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May 12, 1973 - Image 3

Resource type:
Michigan Daily, 1973-05-12

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The truth about trees
Dr. Sylvia Taylor, instructor in Natural Science 230, shows her students a special leaf indigenous to a tree on East William St. recently during one of the class's frequently
scheduled field trips. The course, offered in the spring this year for the first time, concerns itself with the many varieties of woody plants in the Ann Arbor area.
Misleadin1sg f intan-cial reports

CALCUtTA - Rumor-driven m o b s
have apparently murdered two shabbily-
dressed job seekers here. .The angry
crowds were apparently incited by un-
confirmed reports that the two men had
been using mechanical devices to stick
blood from- numerous victims.
Happenings ...
. . . are sparse today, but it's Spring
and you should be able to take advant-
age of that by running outside. But if
flowers aren't your thing, you can run
back inside of the, Union and check out
the continuing Vietnamese art exhibi-
tion, sponsored by Medical Aid for Indo-
china ... the Community Women's Clinic
will hold a rummage sale at St. Andrew's
Church, 9 to 5 p.m. . . . If you are amus-
ed by the sight of people running around
in circles or hitting spheres over a net,
you can watch the wondrous Wolverine
tennis racketeers confront Northwestern
at the courts next to the IM building at
1 p.m., or observe the trackmen vying
with Indiana on Ferry Field at 4:30. Sun-
day is Mother's Day.
A2's weather
Today's outlook is not exactly beach
weather, but at least the sky should stay
blue. The forecast offers mostly sunny
skies with temperatures in the 60's and
only a 10 per cent chance of rain. Have
a nice weekend, but bring a jacket Sun-
day, because it'll be cooler.

aleedyissued bycolleges
ITHACA, N. Y. (UPI) - Saying they net worth increased by $314.3 million in nell's financial statements over the last
were strapped by deficits stemming from the same year while officials announced 1 years.
rising costs, many private universities a $1.4 million deficit. The study was made
have in recent years used the red ink to of the 1969-1970 fiscal year for Columbia, THE COMMITTEE, chaired by .Cornell
justify tuition increases, staff cutbacks and the 1970-1971 year elsewhere. law professor David Ratner, called the de-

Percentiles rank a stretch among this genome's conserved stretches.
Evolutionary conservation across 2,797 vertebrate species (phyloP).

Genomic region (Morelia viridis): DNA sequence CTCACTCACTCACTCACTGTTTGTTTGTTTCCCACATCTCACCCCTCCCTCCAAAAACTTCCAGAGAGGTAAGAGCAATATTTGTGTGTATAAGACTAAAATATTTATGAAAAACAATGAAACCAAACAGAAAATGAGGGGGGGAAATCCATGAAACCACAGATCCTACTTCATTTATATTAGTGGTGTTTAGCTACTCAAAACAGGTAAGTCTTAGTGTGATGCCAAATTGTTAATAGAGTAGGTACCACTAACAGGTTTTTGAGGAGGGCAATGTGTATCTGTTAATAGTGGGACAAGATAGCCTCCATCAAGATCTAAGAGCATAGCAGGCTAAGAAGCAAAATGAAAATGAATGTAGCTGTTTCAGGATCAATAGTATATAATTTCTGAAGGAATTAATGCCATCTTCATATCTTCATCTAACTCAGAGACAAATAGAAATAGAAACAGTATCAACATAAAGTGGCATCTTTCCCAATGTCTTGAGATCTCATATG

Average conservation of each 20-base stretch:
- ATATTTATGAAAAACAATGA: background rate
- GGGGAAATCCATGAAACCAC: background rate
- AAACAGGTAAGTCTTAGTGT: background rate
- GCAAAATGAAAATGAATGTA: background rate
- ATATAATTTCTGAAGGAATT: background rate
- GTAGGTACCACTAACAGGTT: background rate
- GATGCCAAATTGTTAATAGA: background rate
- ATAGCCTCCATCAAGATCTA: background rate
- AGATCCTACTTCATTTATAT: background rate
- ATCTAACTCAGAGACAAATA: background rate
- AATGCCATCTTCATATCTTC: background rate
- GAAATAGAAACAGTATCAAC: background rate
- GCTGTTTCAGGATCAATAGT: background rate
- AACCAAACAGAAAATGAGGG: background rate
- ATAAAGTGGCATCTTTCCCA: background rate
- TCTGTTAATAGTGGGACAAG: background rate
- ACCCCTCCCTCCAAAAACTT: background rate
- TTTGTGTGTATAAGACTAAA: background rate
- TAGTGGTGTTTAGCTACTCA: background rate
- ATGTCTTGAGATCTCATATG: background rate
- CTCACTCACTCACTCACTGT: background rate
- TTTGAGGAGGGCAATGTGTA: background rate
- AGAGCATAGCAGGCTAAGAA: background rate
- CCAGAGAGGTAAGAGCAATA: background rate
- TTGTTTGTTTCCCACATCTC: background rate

and appeals for funds. Bierman said he does not question that ficits announced by Cornell "consistently
Two Cornell University professors, some universities are facing serious fi- meaningless."
however, said that while declaring sub- nancial problems. However, he said, cur- In the 10 schools he studied, Bierman
stantial deficits, some major universities rently accepted university accounting said, "you have an operating loss balanc-
have actually seen their net worth grow methods called "fund accounting" do not ed off by gifts and income from endow-
by millions of dollars, reflect either the general well-being or ments."

Hofstedt, professors in Cornell's Graduate
School of Business and Public Administra-
tion, made the claims in an unpublished
study of the eight Ivy League universi-
ties, Massachusetts Institute of Technol-
ogy and the University of Rochester.
The pair said "antiquated accounting"
methods at the universities have given
both the public and the administrators
themselves a distorted picture of their
financial status.
The two claim, for instance, that while
Columbia announced an official deficit of
113.8 million in 1969-70, if more realistic
accounting methods were used, the school
actually recorded a $9.8 million increase
in funds.
LIKEWISE, the pair said, Cornell re-
corded an increase in net worth of $62.8
million in 1970-1971, while listing an offic-
ial deficit of $1.2 million, and Harvard's

point out the fiscal problems facing the
Bierman was also one of four members